Thai commodities satisfy Vietnamese tastes

Thai commodities, Vietnamese tastes, completely built units (CBU) cars, machinery, equipment and tools ; home appliances and accessorie

Vietnamese people do shopping at an event to promote Thai goods (Photo: SGGP)

The growth rate is forecast to maintain the next five years. That explains why more and more enterprises from Thailand have flocked to Vietnam to find investment opportunities and increase market shares.
The General Department of Vietnam Customs’ analysis showed that in 2019, the two countries’s trade turnover reached US$17.5 billion. It is projected to reach US$20 billion at the year end of 2020 and $30 billion by 2025.
Thai commodities popular in Vietnam comprise completely built units (CBU) cars, machinery, equipment and tools ; home appliances and accessories; computer sets and electronic products and plastic products. The import revenue of these items accounted for 7 percent to nearly 14 percent of the country’s total turnover of import from Thailand.
After ASEAN Free Trade Area (AFTA) was signed, more Thai commodities comprising animal feed and materials, gas, metal, rubber, plastic materials, fruits and vegetables, textiles, shoes, bio-products, cosmetics and dairy products are consumed in Vietnam.
Director Phan Nhu Huy of Swanco Company said that sales of Thai cosmetics have gone up by 20 percent-30 percent from 2016 until now. In the first nine months of 2020, despite impacts of Covid-19, purchase power of these products in Vietnam maintained at 20 percent-30 percent.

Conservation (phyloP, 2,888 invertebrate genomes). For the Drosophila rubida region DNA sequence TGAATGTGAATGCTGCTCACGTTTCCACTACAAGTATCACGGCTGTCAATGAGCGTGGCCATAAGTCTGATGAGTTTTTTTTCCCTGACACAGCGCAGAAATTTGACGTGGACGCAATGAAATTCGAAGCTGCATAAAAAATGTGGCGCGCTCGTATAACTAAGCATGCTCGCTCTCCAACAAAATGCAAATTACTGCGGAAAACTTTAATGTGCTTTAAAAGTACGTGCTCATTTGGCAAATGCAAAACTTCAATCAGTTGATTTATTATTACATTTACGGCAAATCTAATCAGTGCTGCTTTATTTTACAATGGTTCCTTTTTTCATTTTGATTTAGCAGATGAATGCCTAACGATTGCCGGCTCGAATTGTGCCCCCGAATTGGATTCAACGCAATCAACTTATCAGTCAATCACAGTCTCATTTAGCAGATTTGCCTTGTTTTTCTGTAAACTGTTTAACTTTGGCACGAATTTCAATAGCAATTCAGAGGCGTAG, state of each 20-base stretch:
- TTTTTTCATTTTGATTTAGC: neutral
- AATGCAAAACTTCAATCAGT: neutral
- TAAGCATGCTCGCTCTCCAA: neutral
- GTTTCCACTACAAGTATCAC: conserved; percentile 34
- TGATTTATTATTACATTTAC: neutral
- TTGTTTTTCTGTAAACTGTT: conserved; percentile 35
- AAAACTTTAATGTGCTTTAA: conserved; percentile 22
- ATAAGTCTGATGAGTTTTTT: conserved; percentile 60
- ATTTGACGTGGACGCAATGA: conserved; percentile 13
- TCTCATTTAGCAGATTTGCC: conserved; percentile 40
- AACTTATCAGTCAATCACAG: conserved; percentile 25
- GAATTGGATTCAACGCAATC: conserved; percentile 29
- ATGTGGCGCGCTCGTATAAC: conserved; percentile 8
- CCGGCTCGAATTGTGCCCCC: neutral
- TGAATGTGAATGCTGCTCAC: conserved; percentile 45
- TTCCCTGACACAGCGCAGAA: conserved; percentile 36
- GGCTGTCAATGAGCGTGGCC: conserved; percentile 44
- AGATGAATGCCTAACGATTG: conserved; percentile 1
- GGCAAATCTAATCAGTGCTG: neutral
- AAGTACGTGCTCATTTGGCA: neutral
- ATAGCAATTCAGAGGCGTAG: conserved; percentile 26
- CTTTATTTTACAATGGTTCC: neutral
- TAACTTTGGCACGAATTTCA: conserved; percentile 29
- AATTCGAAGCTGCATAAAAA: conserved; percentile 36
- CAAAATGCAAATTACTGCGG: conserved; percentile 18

Ms. Pham Khanh Ha, representing for Trung Huy distribution agent of household appliances of well-known brand names such as Zebra, Kiwi, Sola, and Ocean said from 2000 till now, sales of Thai commodities in Vietnam have grown by 20 percent.
In addition, Thailand-based conglomerate Central Group, through its subsidiary, has taken the control of the Vietnamese electronics retailer Nguyen Kim. Before acquiring Nguyen Kim, Central Group bought out supermarket chain Big C Vietnam.
Convenience store chains Neko, Minimart, SeeThai have been booming in Vietnam.
Mentioning market competitiveness of Thai commodities in Vietnam in the future, many Thai entrepreneurs believed it is great because the AFTA has been opening more chances for Thai enterprises.
Suparporn Sookmark, Director of the Thai Department of International Trade Promotion in Ho Chi Minh City, stressed that in investment and development plan of Thai companies from now to 2025, Vietnam is considered as a potential market in the Asian region. Therefore, more than 150 Thai enterprises participated in the last trade event in HCMC despite of Covid-19 spread. For small and medium-sized businesses from Thailand, Vietnam is good market for export.
However, in the other hand, local enterprises fretted about Thai commodities in supermarket shelves in Vietnam. A representative of the city’s Entrepreneur Association in HCMC shared that in the strategy to expand its market share, Thai peers will focus on medium and luxury segments with 10-30 percent higher than Vietnamese-made commodities in price.
Chairwoman of Food and Foodstuff Association Ly Kim Chi said that the increase in foreign commodities in Vietnam will put more pressure on domestic enterprises which are mostly small and medium-sized; therefore, state competent agencies should think of technical barriers to prevent Thai enterprises from dramatically reducing prices of commodities in a drive to dominate the market through lower costs than Vietnamese competitors.
Moreover, state relevant agencies should tighten control of the origin of Thai-imported goods which enjoy tariff exemption to prevent fake commodities from entering Vietnam market and causing loss for local enterprises, said Ms. Chi.
She added last but not least, a retail market development strategy for the domestic market is needed by supporting prestigious retailers such as Saigon Coop, Satra Mart, Vinmart so that these retailers can expand their outlets and scale.

By Ai Van - Translated by Anh Quan

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